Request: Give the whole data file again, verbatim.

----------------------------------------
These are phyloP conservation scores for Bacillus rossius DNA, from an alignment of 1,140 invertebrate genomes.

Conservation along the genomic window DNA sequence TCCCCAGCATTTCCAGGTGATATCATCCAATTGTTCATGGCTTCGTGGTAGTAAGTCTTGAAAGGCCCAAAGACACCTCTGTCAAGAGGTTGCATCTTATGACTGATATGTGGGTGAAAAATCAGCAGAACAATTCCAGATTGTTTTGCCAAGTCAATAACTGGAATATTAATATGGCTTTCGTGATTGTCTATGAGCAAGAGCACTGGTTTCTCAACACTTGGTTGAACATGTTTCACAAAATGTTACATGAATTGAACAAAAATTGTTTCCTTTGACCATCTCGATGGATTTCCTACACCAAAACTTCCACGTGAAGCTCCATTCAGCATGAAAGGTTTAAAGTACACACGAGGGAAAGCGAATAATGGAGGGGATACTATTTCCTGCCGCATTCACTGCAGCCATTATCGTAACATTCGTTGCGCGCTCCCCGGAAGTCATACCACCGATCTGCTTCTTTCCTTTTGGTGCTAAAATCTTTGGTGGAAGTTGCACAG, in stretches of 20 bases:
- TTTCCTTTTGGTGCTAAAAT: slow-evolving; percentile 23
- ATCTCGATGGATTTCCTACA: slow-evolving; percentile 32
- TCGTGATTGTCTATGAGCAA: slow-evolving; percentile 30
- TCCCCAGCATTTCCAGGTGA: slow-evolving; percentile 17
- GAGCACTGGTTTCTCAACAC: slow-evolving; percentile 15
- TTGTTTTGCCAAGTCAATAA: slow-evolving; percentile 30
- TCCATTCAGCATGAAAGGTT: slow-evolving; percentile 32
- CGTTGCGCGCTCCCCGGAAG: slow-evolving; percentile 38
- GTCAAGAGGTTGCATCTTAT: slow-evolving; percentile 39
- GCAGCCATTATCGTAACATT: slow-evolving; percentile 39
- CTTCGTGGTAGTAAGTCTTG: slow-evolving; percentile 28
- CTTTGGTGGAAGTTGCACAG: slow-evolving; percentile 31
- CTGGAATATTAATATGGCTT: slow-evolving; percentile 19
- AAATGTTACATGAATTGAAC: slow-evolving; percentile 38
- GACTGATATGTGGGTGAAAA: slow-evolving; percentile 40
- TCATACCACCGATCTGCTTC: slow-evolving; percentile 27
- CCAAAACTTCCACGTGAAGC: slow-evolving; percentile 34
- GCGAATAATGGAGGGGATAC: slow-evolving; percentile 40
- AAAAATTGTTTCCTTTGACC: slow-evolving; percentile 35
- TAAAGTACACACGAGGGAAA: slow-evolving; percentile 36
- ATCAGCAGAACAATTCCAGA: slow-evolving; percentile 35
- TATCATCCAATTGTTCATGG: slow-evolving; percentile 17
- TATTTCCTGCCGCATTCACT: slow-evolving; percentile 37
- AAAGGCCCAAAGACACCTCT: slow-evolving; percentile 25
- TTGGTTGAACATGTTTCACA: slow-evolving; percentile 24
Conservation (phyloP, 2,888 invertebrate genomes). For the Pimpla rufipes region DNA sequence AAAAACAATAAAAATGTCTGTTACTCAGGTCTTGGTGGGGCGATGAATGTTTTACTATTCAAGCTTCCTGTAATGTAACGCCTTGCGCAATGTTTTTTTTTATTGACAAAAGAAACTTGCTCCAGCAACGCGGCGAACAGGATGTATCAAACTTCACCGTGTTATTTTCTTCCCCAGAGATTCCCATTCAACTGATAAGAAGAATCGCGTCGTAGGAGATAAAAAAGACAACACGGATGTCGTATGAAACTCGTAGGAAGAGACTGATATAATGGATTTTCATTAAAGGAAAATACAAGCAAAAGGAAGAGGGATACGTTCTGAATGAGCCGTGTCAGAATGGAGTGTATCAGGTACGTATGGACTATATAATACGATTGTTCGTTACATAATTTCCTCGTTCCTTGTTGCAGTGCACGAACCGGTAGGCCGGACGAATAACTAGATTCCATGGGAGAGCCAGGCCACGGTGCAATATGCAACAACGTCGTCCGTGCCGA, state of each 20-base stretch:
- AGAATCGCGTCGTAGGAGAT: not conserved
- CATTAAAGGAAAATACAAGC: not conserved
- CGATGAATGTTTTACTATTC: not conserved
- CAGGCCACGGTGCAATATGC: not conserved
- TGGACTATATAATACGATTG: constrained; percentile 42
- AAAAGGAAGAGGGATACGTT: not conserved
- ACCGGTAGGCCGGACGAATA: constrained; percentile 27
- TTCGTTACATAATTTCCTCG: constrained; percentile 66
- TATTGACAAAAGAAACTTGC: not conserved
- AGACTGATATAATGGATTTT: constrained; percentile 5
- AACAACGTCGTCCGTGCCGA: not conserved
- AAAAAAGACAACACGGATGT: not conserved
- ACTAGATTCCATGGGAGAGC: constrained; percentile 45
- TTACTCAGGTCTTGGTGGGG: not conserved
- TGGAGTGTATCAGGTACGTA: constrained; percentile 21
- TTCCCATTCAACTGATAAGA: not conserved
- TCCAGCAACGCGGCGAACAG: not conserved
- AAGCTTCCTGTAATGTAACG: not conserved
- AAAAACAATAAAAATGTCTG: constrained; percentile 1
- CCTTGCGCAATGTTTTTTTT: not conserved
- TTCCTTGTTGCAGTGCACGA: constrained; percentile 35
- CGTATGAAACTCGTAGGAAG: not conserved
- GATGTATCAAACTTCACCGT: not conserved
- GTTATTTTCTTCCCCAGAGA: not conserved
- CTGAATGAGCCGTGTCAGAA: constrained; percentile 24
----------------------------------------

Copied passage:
These are phyloP conservation scores for Bacillus rossius DNA, from an alignment of 1,140 invertebrate genomes.

Conservation along the genomic window DNA sequence TCCCCAGCATTTCCAGGTGATATCATCCAATTGTTCATGGCTTCGTGGTAGTAAGTCTTGAAAGGCCCAAAGACACCTCTGTCAAGAGGTTGCATCTTATGACTGATATGTGGGTGAAAAATCAGCAGAACAATTCCAGATTGTTTTGCCAAGTCAATAACTGGAATATTAATATGGCTTTCGTGATTGTCTATGAGCAAGAGCACTGGTTTCTCAACACTTGGTTGAACATGTTTCACAAAATGTTACATGAATTGAACAAAAATTGTTTCCTTTGACCATCTCGATGGATTTCCTACACCAAAACTTCCACGTGAAGCTCCATTCAGCATGAAAGGTTTAAAGTACACACGAGGGAAAGCGAATAATGGAGGGGATACTATTTCCTGCCGCATTCACTGCAGCCATTATCGTAACATTCGTTGCGCGCTCCCCGGAAGTCATACCACCGATCTGCTTCTTTCCTTTTGGTGCTAAAATCTTTGGTGGAAGTTGCACAG, in stretches of 20 bases:
- TTTCCTTTTGGTGCTAAAAT: slow-evolving; percentile 23
- ATCTCGATGGATTTCCTACA: slow-evolving; percentile 32
- TCGTGATTGTCTATGAGCAA: slow-evolving; percentile 30
- TCCCCAGCATTTCCAGGTGA: slow-evolving; percentile 17
- GAGCACTGGTTTCTCAACAC: slow-evolving; percentile 15
- TTGTTTTGCCAAGTCAATAA: slow-evolving; percentile 30
- TCCATTCAGCATGAAAGGTT: slow-evolving; percentile 32
- CGTTGCGCGCTCCCCGGAAG: slow-evolving; percentile 38
- GTCAAGAGGTTGCATCTTAT: slow-evolving; percentile 39
- GCAGCCATTATCGTAACATT: slow-evolving; percentile 39
- CTTCGTGGTAGTAAGTCTTG: slow-evolving; percentile 28
- CTTTGGTGGAAGTTGCACAG: slow-evolving; percentile 31
- CTGGAATATTAATATGGCTT: slow-evolving; percentile 19
- AAATGTTACATGAATTGAAC: slow-evolving; percentile 38
- GACTGATATGTGGGTGAAAA: slow-evolving; percentile 40
- TCATACCACCGATCTGCTTC: slow-evolving; percentile 27
- CCAAAACTTCCACGTGAAGC: slow-evolving; percentile 34
- GCGAATAATGGAGGGGATAC: slow-evolving; percentile 40
- AAAAATTGTTTCCTTTGACC: slow-evolving; percentile 35
- TAAAGTACACACGAGGGAAA: slow-evolving; percentile 36
- ATCAGCAGAACAATTCCAGA: slow-evolving; percentile 35
- TATCATCCAATTGTTCATGG: slow-evolving; percentile 17
- TATTTCCTGCCGCATTCACT: slow-evolving; percentile 37
- AAAGGCCCAAAGACACCTCT: slow-evolving; percentile 25
- TTGGTTGAACATGTTTCACA: slow-evolving; percentile 24
Conservation (phyloP, 2,888 invertebrate genomes). For the Pimpla rufipes region DNA sequence AAAAACAATAAAAATGTCTGTTACTCAGGTCTTGGTGGGGCGATGAATGTTTTACTATTCAAGCTTCCTGTAATGTAACGCCTTGCGCAATGTTTTTTTTTATTGACAAAAGAAACTTGCTCCAGCAACGCGGCGAACAGGATGTATCAAACTTCACCGTGTTATTTTCTTCCCCAGAGATTCCCATTCAACTGATAAGAAGAATCGCGTCGTAGGAGATAAAAAAGACAACACGGATGTCGTATGAAACTCGTAGGAAGAGACTGATATAATGGATTTTCATTAAAGGAAAATACAAGCAAAAGGAAGAGGGATACGTTCTGAATGAGCCGTGTCAGAATGGAGTGTATCAGGTACGTATGGACTATATAATACGATTGTTCGTTACATAATTTCCTCGTTCCTTGTTGCAGTGCACGAACCGGTAGGCCGGACGAATAACTAGATTCCATGGGAGAGCCAGGCCACGGTGCAATATGCAACAACGTCGTCCGTGCCGA, state of each 20-base stretch:
- AGAATCGCGTCGTAGGAGAT: not conserved
- CATTAAAGGAAAATACAAGC: not conserved
- CGATGAATGTTTTACTATTC: not conserved
- CAGGCCACGGTGCAATATGC: not conserved
- TGGACTATATAATACGATTG: constrained; percentile 42
- AAAAGGAAGAGGGATACGTT: not conserved
- ACCGGTAGGCCGGACGAATA: constrained; percentile 27
- TTCGTTACATAATTTCCTCG: constrained; percentile 66
- TATTGACAAAAGAAACTTGC: not conserved
- AGACTGATATAATGGATTTT: constrained; percentile 5
- AACAACGTCGTCCGTGCCGA: not conserved
- AAAAAAGACAACACGGATGT: not conserved
- ACTAGATTCCATGGGAGAGC: constrained; percentile 45
- TTACTCAGGTCTTGGTGGGG: not conserved
- TGGAGTGTATCAGGTACGTA: constrained; percentile 21
- TTCCCATTCAACTGATAAGA: not conserved
- TCCAGCAACGCGGCGAACAG: not conserved
- AAGCTTCCTGTAATGTAACG: not conserved
- AAAAACAATAAAAATGTCTG: constrained; percentile 1
- CCTTGCGCAATGTTTTTTTT: not conserved
- TTCCTTGTTGCAGTGCACGA: constrained; percentile 35
- CGTATGAAACTCGTAGGAAG: not conserved
- GATGTATCAAACTTCACCGT: not conserved
- GTTATTTTCTTCCCCAGAGA: not conserved
- CTGAATGAGCCGTGTCAGAA: constrained; percentile 24